\[ Pr(y_i = 1) = logit^{-1}( \alpha_{\rm s[i]}^{\rm state} + \alpha_{\rm a[i]}^{\rm age} + \alpha_{\rm r[i]}^{\rm eth} + \alpha_{\rm e[i]}^{\rm educ} + \beta^{\rm male} \cdot {\rm Male}_{\rm i} + \alpha_{\rm g[i], r[i]}^{\rm male.eth} + \alpha_{\rm e[i], a[i]}^{\rm educ.age} + \alpha_{\rm e[i], r[i]}^{\rm educ.eth} + \alpha_{\rm p[i]}^{\rm party} ) \]

\[ \begin{aligned} \alpha_{\rm s}^{\rm state} &\sim {\rm normal}(\gamma^0 + \gamma^{\rm south} \cdot {\rm South}_{\rm s} + \gamma^{\rm northcentral} \cdot {\rm NorthCentral}_{\rm s} + \gamma^{\rm west} \cdot {\rm West}_{\rm s} + \gamma^{\rm repvote} \cdot {\rm RepVote}_{\rm s}, \sigma_{\rm state}) \textrm{ for s = 1,...,50}\\ \alpha_{\rm a}^{\rm age} & \sim {\rm normal}(0,\sigma_{\rm age}) \textrm{ for a = 1,...,6}\\ \alpha_{\rm r}^{\rm eth} & \sim {\rm normal}(0,\sigma_{\rm eth}) \textrm{ for r = 1,...,4}\\ \alpha_{\rm e}^{\rm educ} & \sim {\rm normal}(0,\sigma_{\rm educ}) \textrm{ for e = 1,...,5}\\ \alpha_{\rm g,r}^{\rm male.eth} & \sim {\rm normal}(0,\sigma_{\rm male.eth}) \textrm{ for g = 1,2 and r = 1,...,4}\\ \alpha_{\rm e,a}^{\rm educ.age} & \sim {\rm normal}(0,\sigma_{\rm educ.age}) \textrm{ for e = 1,...,5 and a = 1,...,6}\\ \alpha_{\rm e,r}^{\rm educ.eth} & \sim {\rm normal}(0,\sigma_{\rm educ.eth}) \textrm{ for e = 1,...,5 and r = 1,...,4}\\ \alpha_{\rm p}^{\rm party} & \sim {\rm normal}(0,\sigma_{\rm party}) \textrm{ for p = 1,2,3}\\ \end{aligned} \]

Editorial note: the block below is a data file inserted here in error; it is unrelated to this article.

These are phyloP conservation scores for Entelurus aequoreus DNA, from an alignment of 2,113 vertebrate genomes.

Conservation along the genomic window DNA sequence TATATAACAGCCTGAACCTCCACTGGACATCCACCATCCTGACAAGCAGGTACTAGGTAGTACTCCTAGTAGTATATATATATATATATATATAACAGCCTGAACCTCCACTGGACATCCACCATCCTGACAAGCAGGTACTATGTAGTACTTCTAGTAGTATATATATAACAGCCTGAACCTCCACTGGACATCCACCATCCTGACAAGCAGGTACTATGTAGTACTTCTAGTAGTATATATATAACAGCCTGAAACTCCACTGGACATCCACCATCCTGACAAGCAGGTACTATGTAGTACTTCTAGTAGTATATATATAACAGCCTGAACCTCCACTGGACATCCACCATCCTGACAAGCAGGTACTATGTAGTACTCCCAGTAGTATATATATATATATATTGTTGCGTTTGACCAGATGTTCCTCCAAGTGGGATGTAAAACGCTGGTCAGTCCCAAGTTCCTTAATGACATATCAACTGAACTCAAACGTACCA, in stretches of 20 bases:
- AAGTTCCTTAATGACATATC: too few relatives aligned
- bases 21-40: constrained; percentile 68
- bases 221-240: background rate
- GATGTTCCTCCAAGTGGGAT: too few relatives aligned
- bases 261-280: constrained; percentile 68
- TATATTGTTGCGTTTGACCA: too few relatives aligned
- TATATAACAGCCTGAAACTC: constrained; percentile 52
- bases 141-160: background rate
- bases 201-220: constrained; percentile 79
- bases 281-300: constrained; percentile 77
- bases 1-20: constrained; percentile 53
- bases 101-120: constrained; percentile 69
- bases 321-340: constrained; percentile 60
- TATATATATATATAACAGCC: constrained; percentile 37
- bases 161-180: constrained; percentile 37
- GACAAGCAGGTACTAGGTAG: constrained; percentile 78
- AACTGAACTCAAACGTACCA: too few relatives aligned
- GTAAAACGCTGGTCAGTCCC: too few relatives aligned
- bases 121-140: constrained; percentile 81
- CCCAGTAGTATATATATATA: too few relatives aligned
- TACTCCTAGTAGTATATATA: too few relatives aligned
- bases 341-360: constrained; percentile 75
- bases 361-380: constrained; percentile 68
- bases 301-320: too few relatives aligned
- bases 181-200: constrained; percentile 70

Using posterior_epred allows us to estimate abortion coverage support for each of the cells in the extended poststratification table. As we set draws = 500, we obtain 500 estimates for each cell. In standard MRP, we will weight each the statement support estimates for each poststratification cell by the number of people in that cell according to the model-based estimates obtained in the previous section. However, as in this case the number of people in each cell was estimated with uncertainty, we need to propagate the uncertainty in the first (party prediction) model to the final MRP estimates. Essentially, what we can do is randomly pick one of the 500 statement support estimates for each poststratification cell (i.e. a 36,000 vector) we have just obtained and weight it by one of the 500 poststratification tables that resulted from the first model. Repeating the process for the remaining draws gives us a distribution of 500 MRP estimates for national support that correctly captures the uncertainty in the two models.

## Noncensus MRP estimate mean, sd:  0.417 0.008